Chris Kennedy: ‘I’ve seen the Holy Spirit at work’

Chris Kennedy| Ashlee Rezin / Sun-Times file photo

Chris Kennedy, Democrat running for governor, son of the late Sen. Robert F. Kennedy and Ethel Kennedy, embraces “social justice” Catholicism, admires “hero priests,” describes Illinois’ state budget crisis in moral terms.

Part of country’s best-known Irish-Catholic clan, rooted in Massachusetts, but “I’ve been here for about 31 years” after meeting his future wife at Boston College and following her “back to her hometown . . . like a little puppy.”

With four kids, they “have a great life in a state that we love.”

Wife’s parents live nearby, and they “help . . . reinforce” the “little stuff” with his children — firm handshakes, looking people in the eye — as well as “bigger lessons” like, “It’s better to win than to lose, but it’s better to lose than to cheat.

“It’s great having another set of adults share those values with our children while we’re raising them. And I’d like to be able to do that with my own grandkids . . . Unfortunately, the kids that are our children’s age” — college-age or older — “they’re leaving the state” for better opportunities and “optimism.”

Wants to “reset the direction of the state” and foster an “environment” where talent is retained and attracted.

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Chris Kennedy marching June 25 in the 48th Annual Chicago Pride Parade. | Ashlee Rezin / Sun-Times

One of 11 kids, Kennedy, 54, “grew up in the changing world of Vatican II,” a council in the 1960s that modernized the Catholic Church.

“There was a time of great optimism. We grew up with . . . priests who were part of our family . . . hero priests . . . champions of Catholic social justice.”

Among them: Robert Drinan, a vocal opponent of the Vietnam War who ended up in Congress, and Geno Baroni, who was active in civil rights and helping the poor.

“That’s the Catholic Church that we grew up with and we continue to want to be a part of.”

It was “cataclysmic” when two influential American cardinals tried to dampen that type of church activism, and Kennedy felt “some alienation” as a result.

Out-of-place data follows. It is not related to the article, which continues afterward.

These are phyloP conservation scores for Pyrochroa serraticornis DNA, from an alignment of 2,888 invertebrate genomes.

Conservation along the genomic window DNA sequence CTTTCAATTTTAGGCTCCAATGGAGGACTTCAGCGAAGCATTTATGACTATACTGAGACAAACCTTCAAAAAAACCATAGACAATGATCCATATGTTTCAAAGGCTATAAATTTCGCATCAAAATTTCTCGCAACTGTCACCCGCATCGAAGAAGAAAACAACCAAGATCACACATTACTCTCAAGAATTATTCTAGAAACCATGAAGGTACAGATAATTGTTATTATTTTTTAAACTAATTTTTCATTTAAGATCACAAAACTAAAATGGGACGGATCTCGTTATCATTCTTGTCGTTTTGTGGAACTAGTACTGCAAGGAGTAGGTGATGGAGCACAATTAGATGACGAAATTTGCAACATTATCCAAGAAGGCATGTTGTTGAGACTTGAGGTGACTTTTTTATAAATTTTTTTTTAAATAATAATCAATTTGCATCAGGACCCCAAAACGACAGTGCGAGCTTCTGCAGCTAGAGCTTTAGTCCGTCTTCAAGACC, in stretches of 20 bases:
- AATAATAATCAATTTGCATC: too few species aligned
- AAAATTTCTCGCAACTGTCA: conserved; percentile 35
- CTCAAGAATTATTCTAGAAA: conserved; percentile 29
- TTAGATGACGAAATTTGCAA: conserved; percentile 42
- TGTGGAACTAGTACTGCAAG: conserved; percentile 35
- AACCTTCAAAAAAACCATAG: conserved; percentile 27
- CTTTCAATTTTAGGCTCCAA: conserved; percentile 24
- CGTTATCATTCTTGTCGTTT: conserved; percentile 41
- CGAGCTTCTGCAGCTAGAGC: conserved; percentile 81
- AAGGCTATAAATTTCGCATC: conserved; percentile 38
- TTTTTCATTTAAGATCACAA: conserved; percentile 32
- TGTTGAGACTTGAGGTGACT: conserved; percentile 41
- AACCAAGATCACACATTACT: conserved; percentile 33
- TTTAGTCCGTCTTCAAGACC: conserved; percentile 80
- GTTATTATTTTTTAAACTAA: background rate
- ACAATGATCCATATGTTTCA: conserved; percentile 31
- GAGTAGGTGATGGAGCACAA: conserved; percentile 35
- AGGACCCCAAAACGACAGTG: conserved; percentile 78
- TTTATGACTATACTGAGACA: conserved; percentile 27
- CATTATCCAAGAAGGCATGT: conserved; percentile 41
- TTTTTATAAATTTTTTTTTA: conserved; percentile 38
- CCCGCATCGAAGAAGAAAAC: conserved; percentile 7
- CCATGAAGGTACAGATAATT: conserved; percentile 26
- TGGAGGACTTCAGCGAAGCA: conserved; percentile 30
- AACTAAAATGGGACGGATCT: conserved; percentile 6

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With his father and his uncle, President John F. Kennedy, both murdered while in politics, “I think the fear’s probably present in everybody’s heart about what I’m doing.”

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Mother instilled “in us a great sense of faith. We . . . said prayers every morning . . . prayers together as a family every evening after dinner . . . Our dinner was ended every night with one of us reading a story from the children’s Bible.”

Went to mass Sundays, but “the regular confession piece wasn’t such a big part of our lives and, frankly, for some of my brothers and sisters, that might have overwhelmed the time constraints of the parish priest.”

Kennedy’s high school and college were run by priests from the Jesuit order.

“I don’t believe in a God that’s separate and apart but one that’s present to us in that Holy Spirit. I feel like I’ve seen the Holy Spirit at work in my mother’s faith and in the changes that have occurred in my lifetime around social justice issues.”

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“I think that notion of a ‘cafeteria Catholic’ is demeaning and . . . disrespectful to the different traditions that I believe are a legitimate part” of the church. “Anyone who tries to push” that label “on me, I’ll push back in a robust way.”

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Was faith a factor in running for office?

“I think faith very much drives my considerations.”

Sees the state’s budget crisis and its impact on social service agencies and the vulnerable people they try to help through a moral lens.

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Ethel Kennedy and her husband, the then-Attorney General Robert F. Kennedy, beam with pride as they leave St. Elizabeth’s Hospital in Boston in 1963 with baby Chris for their Hyannis Port summer home. | File photo

Did his father’s death have an impact on his faith?

“I don’t know that that event was as determinant for me as the reaction to it I saw,” particularly in his mom, Ethel Kennedy, and grandmother, Rose Fitzgerald Kennedy.

Through their faith, “they were able to survive a set of circumstances that would have probably overwhelmed any other human being.

His mother “didn’t withdraw, she wasn’t crushed by that event. And, in many ways, her faith allowed her to proceed, and I think that lesson was the powerful lesson.”

He prays “regularly,” says it’s “more of a dialogue.”

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To him, God looks like “other people.”

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In Chicago, there’s sort of a “brand” of Catholicism here “that’s very unique,” influenced by local seminary leaders decades ago who “encouraged” priests “to be active” in social issues.

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Should women be allowed to be Catholic priests?

Certainly, any one of my four sisters is as capable of giving a sermon that’s moving and powerful as perhaps any priest that I’ve heard, and since they preach at me regularly, I can say that.”

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He likes St. Paul’s writings about embracing special “gifts” from God in service to the community.

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Doesn’t like politicians here and elsewhere “co-opting” religious leaders, sometimes appointing them to government jobs with the intent of diluting criticism – or encouraging praise – from the pulpit.

Face to Faith appears Sundays in the Chicago Sun-Times with an accompanying audio podcast, with additional content, available at chicago.suntimes.com and on iTunes and Google Play.

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Previously from Chicago News